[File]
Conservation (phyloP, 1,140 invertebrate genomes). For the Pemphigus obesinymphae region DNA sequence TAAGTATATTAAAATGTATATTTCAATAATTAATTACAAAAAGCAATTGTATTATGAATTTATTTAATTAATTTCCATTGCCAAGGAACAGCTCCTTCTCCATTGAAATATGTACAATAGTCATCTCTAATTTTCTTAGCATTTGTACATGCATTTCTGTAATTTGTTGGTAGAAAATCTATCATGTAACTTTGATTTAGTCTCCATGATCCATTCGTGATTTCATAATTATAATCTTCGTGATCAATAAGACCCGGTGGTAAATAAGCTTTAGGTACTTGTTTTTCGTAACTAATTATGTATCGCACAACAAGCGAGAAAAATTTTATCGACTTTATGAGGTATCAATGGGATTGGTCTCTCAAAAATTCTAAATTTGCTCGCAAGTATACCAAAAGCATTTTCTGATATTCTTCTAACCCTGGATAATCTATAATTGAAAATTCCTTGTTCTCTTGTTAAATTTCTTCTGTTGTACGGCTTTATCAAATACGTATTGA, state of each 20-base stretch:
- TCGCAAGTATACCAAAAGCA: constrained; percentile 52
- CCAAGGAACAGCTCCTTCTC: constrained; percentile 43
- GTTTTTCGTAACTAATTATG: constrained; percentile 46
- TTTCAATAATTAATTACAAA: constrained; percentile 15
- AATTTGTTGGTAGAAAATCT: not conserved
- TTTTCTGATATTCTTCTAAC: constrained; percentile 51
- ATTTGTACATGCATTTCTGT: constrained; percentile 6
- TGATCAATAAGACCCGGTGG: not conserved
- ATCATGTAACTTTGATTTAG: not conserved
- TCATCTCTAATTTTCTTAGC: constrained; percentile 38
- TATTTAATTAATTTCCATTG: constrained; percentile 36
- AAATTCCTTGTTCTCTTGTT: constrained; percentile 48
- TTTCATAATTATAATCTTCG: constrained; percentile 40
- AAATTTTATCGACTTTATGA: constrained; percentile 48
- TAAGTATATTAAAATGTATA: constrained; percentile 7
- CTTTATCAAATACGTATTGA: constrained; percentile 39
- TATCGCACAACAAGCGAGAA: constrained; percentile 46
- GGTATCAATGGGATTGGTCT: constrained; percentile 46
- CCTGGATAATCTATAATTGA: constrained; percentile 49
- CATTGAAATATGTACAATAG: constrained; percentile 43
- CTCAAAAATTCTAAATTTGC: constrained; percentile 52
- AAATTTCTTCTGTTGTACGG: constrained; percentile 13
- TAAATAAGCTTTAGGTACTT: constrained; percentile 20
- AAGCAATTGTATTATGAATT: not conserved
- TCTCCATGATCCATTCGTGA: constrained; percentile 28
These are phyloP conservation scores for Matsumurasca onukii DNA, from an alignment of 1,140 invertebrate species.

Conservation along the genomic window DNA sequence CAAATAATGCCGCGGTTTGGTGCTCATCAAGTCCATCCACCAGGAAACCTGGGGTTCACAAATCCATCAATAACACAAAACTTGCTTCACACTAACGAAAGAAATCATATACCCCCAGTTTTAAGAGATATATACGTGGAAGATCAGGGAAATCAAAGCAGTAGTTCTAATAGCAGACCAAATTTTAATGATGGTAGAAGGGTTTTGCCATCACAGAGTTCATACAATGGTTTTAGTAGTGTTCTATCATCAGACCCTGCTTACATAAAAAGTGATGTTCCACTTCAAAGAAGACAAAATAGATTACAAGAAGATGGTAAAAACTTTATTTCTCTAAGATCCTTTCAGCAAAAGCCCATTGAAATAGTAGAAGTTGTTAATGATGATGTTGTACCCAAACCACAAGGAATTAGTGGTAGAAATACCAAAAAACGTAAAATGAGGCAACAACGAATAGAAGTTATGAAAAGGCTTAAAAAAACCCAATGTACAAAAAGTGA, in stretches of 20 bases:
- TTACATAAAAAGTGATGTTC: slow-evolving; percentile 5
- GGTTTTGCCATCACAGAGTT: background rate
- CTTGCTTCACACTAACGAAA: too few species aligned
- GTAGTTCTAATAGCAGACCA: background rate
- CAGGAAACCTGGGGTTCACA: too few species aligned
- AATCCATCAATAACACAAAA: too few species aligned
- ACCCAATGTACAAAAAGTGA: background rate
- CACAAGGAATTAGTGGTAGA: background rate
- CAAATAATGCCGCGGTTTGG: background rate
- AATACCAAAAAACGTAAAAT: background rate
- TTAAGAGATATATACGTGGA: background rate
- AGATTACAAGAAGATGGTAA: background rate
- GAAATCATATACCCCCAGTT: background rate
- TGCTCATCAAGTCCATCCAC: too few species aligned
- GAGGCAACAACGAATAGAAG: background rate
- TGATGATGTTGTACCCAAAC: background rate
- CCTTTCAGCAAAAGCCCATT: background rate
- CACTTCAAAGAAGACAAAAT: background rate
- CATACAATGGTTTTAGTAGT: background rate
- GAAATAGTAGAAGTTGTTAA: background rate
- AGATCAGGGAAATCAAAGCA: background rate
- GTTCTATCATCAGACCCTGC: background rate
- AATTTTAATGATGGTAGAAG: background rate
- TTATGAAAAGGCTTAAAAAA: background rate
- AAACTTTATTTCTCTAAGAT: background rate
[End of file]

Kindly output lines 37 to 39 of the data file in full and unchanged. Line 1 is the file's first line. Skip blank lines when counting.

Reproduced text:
- CAAATAATGCCGCGGTTTGG: background rate
- AATACCAAAAAACGTAAAAT: background rate
- TTAAGAGATATATACGTGGA: background rate